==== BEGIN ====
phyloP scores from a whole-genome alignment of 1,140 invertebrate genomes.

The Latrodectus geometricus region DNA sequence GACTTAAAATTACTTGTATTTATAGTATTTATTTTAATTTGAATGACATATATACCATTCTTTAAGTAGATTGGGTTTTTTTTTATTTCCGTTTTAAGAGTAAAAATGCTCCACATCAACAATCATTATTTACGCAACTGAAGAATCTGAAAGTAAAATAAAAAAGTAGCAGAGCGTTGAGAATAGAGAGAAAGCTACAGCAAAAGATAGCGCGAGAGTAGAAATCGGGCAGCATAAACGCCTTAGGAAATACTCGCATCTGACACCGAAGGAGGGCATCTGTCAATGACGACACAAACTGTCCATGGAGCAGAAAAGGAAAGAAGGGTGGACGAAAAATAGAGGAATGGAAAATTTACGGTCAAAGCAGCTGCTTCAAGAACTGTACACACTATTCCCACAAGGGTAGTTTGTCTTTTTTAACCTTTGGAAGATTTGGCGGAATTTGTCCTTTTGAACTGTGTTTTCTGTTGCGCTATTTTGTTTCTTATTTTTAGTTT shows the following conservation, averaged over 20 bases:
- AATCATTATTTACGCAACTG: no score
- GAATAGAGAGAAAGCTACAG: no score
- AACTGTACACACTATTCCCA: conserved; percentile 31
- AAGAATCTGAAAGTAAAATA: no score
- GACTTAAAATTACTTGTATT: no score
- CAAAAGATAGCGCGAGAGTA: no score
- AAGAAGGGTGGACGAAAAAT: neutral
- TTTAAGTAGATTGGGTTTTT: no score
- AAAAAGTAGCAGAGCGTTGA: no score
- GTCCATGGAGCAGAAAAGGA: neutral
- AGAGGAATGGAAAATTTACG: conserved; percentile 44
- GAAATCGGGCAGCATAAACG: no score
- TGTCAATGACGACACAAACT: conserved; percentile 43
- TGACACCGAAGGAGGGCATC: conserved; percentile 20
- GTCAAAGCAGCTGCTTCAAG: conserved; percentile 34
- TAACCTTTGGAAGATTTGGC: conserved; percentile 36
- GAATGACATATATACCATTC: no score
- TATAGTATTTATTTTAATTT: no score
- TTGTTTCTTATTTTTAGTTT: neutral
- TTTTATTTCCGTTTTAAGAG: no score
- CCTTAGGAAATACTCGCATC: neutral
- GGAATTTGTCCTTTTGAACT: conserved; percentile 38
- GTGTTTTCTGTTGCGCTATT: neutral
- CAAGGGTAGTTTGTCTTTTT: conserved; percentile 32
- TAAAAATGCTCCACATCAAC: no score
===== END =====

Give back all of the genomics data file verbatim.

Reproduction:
phyloP scores from a whole-genome alignment of 1,140 invertebrate genomes.

The Latrodectus geometricus region DNA sequence GACTTAAAATTACTTGTATTTATAGTATTTATTTTAATTTGAATGACATATATACCATTCTTTAAGTAGATTGGGTTTTTTTTTATTTCCGTTTTAAGAGTAAAAATGCTCCACATCAACAATCATTATTTACGCAACTGAAGAATCTGAAAGTAAAATAAAAAAGTAGCAGAGCGTTGAGAATAGAGAGAAAGCTACAGCAAAAGATAGCGCGAGAGTAGAAATCGGGCAGCATAAACGCCTTAGGAAATACTCGCATCTGACACCGAAGGAGGGCATCTGTCAATGACGACACAAACTGTCCATGGAGCAGAAAAGGAAAGAAGGGTGGACGAAAAATAGAGGAATGGAAAATTTACGGTCAAAGCAGCTGCTTCAAGAACTGTACACACTATTCCCACAAGGGTAGTTTGTCTTTTTTAACCTTTGGAAGATTTGGCGGAATTTGTCCTTTTGAACTGTGTTTTCTGTTGCGCTATTTTGTTTCTTATTTTTAGTTT shows the following conservation, averaged over 20 bases:
- AATCATTATTTACGCAACTG: no score
- GAATAGAGAGAAAGCTACAG: no score
- AACTGTACACACTATTCCCA: conserved; percentile 31
- AAGAATCTGAAAGTAAAATA: no score
- GACTTAAAATTACTTGTATT: no score
- CAAAAGATAGCGCGAGAGTA: no score
- AAGAAGGGTGGACGAAAAAT: neutral
- TTTAAGTAGATTGGGTTTTT: no score
- AAAAAGTAGCAGAGCGTTGA: no score
- GTCCATGGAGCAGAAAAGGA: neutral
- AGAGGAATGGAAAATTTACG: conserved; percentile 44
- GAAATCGGGCAGCATAAACG: no score
- TGTCAATGACGACACAAACT: conserved; percentile 43
- TGACACCGAAGGAGGGCATC: conserved; percentile 20
- GTCAAAGCAGCTGCTTCAAG: conserved; percentile 34
- TAACCTTTGGAAGATTTGGC: conserved; percentile 36
- GAATGACATATATACCATTC: no score
- TATAGTATTTATTTTAATTT: no score
- TTGTTTCTTATTTTTAGTTT: neutral
- TTTTATTTCCGTTTTAAGAG: no score
- CCTTAGGAAATACTCGCATC: neutral
- GGAATTTGTCCTTTTGAACT: conserved; percentile 38
- GTGTTTTCTGTTGCGCTATT: neutral
- CAAGGGTAGTTTGTCTTTTT: conserved; percentile 32
- TAAAAATGCTCCACATCAAC: no score